So it’s easy to recognize the way that “home” and “work” and “private” and “public” and “political” and “religious” overlap, commingle, effect one another, are all bound up together.

I also know that these compartmentalized distinctions are not real because I’m a Buddhist.

In Buddhist philosophy, we talk a lot about interconnections. One of the most famous metaphors for this is Indra’s Net. The story goes that in one of the Brahma heavens (a place you can “get to” in some meditative states) there’s this jeweled net. The net is infinitely large, stretched out in all directions, and somehow simultaneously folded in on itself. (In my imagination, it looks like an infinitely large Möbius strip.) At the center of each hole in the net is a jewel. And each jewel is not only radiating light but is reflecting all the other jewels. So, in each jewel, you can literally see the entire net, stretched out to infinity.

This vision reflects reality. That is, everything in all of reality, the totality of the cosmos, is reflected in everything else. Beyond that old chaos theory maxim of a butter-fly flapping its wings in Brazil and setting off a tornado in Texas, a butter-fly flaps its wings in Brazil, and a star goes supernova in the Andromeda galaxy.

If that’s true, how could it possibly be true that my political, public life is separate from my private, spiritual life?2

This is why I write about Buddhism and politics, because there is no difference. Everything I do has political implications. And everything I do has Buddhist implications.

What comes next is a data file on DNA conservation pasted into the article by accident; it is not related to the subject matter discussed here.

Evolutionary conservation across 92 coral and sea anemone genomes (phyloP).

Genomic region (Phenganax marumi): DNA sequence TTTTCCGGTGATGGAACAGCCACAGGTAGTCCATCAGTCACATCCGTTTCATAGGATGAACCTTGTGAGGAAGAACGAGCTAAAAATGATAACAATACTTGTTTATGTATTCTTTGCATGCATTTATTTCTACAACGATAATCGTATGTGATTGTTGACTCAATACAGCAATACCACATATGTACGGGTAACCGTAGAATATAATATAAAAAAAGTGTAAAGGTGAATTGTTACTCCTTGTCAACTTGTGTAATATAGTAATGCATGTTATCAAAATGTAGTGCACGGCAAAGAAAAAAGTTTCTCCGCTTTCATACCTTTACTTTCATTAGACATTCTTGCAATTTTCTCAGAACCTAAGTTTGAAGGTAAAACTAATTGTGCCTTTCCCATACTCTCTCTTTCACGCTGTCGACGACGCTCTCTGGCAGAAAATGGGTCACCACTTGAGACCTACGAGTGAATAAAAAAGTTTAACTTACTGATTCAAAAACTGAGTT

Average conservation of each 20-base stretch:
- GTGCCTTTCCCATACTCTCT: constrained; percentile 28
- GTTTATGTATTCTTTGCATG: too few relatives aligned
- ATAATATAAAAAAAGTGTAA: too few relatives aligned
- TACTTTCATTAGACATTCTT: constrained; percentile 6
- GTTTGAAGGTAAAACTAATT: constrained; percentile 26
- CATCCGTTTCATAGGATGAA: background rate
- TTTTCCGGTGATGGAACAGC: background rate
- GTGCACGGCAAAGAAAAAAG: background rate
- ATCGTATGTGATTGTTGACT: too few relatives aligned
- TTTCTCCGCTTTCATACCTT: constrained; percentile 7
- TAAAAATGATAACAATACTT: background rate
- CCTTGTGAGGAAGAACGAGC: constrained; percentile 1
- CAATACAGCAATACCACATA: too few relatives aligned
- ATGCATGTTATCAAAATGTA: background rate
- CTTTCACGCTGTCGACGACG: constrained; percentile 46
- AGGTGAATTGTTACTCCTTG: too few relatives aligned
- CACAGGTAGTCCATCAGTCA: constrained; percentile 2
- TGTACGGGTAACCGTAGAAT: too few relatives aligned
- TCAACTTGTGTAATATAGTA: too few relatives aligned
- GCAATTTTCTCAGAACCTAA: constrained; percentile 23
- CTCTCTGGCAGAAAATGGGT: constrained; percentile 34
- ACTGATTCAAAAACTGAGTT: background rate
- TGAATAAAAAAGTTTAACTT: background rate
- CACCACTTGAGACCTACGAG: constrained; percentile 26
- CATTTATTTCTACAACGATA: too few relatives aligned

This is powerful stuff. This is deeply engaged stuff. And I do not mean merely the “engaged” stuff one can find over at the Buddhist Peace Fellowship (though they do good work). I mean deeply, profoundly, engaged on a moment by moment basis, knowing that everything I do, everything I feel, everything I think, and all my reactions to those doings and feelings and thinkings will have a profound effect on everything else. On you.

This is the kind of stuff that can change the world.

Notes:

  1. I think it goes without saying that I’m a big fan of the separation of church and state, and that this entry should in no way be seen as a refutation of the First Amendment’s protection from theocracy and protection of religious freedom. [ back ]
  2. Again, I am not arguing for the blending of public policy and religion. What I am saying is that we need to recognize that we are always political, even when we’re being religious, and that our religious or spiritual views and values effect our politics. So, the real question is, how do we use this knowledge? What is an appropriate use of this power that does not infringe on others’ values and beliefs? [ back ]